The Canada Council cut the funding of the top companies, reducing their operating budgets by 5 per cent to create pools of funding for emerging companies. As helpful as that may be, it isn’t solving the major funding issue, which is, as already stated, that the concentration of wealth is still at the top and the entry level does not have sufficient room to grow. If senior companies can be incentivized to invest their money “down,” then we will see a different kind of economy within the arts sector. If venues programmed one less show in their ten-show season and invested in this model, for one third of the money they would have spent on that one show, they could support three or four new shows and a wider base of artists within the ecology. This would also make venues more dynamic, make room for more risk, and, most important, create opportunities for multiple voices and perspectives to be heard.
Historically, companies are formed out of disaffection with what is happening in the mainstream, or because of a lack of opportunities in established venues or with senior companies. We have inherited a “Fuck it. I’ll do it myself ” attitude, and this speaks to why so many companies are formed in the first place. Artists make their work in order for it to be seen, and they are forced to create opportunities for themselves outside of the exclusive curation of the artistic directors. Our model addresses this problem by keeping the artist at the centre (the artists select their collaborators, venue, and partners), which allows the opportunity for new leaders to emerge.
A lot of changes are coming at all levels of funding. The ground is shifting and everyone is trying to address the problem in his own way. I can’t give a prophecy for the future, but I can make change today, which will impact tomorrow. Our model addresses how things could be done NOW. In an economy where there is no new money, we are creating a way where big change can happen with small investments. We see this kind of change possible in many other sectors, particularly in the charitable/non-profit sector, so we know it can work.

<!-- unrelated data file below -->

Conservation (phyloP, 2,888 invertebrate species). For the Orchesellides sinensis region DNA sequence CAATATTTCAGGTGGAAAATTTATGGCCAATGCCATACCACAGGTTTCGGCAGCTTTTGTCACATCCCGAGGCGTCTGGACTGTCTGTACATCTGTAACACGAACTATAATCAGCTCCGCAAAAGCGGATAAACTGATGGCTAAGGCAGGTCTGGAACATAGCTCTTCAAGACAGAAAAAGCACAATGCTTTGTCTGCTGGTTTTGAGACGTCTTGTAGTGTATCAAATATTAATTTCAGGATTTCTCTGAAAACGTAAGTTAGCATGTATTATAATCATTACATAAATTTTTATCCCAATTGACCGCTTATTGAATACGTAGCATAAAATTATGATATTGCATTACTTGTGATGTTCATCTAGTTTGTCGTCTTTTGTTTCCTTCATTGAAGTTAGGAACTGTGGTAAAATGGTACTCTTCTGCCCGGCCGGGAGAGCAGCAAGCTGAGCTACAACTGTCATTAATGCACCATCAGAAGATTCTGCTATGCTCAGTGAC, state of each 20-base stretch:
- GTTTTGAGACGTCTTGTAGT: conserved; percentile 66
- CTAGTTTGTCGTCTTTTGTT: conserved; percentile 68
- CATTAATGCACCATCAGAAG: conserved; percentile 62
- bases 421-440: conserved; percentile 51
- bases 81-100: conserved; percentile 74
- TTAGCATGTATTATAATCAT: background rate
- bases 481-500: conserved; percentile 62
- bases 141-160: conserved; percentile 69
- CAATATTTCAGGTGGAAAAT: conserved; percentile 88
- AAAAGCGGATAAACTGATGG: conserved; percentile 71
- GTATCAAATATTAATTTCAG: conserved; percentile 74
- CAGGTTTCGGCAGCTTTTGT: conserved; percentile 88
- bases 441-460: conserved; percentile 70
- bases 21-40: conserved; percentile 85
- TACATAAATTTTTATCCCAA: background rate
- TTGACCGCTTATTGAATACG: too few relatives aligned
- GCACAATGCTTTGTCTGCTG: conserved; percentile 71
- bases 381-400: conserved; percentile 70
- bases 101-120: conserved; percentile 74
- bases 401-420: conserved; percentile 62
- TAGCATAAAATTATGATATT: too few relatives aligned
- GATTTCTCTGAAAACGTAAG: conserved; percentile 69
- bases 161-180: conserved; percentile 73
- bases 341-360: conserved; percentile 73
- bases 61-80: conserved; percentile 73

I know that this producing model will evolve with time, and we are currently only in our second year; however, in the future, I would like to see groups of companies putting in applications to fund this model. Three or four companies working in collaboration could secure investments from senior companies and a venue partner and apply for a grant of $20,000 to fund their model (rather than each applying for $15,000). This reduces competition at the funding level and encourages collaboration and most importantly puts the independent artist in control of her careers in a way that is supported and set up for success.
The overall outcome of this is to create a healthier theatre ecology and stop the historical inheritance of “doing it on your own.” We see major structural problems with the distribution of wealth in our own economy, so why does our arts funding mirror the same flawed practice? If we reward investing money in the base of the pyramid, we create a culture where we want the base to flourish, and their success benefits those at the top.
The arts economy is one that can sustain itself only through collaboration and understanding of its interdependent relationships. We need to think of it as a delicate ecosystem or a machine with interconnected parts. Our theatre ecology needs the same concern we all share for our climate. Major changes now could save us from a major disaster later.
I want to be clear that we haven’t figured out all the solutions, and we are working through many kinks in the model. This article is really about sharing where we are at and what the philosophy of our approach is. I look forward to being able to share more with you as we evolve.
(c) Ravi Jain, 2015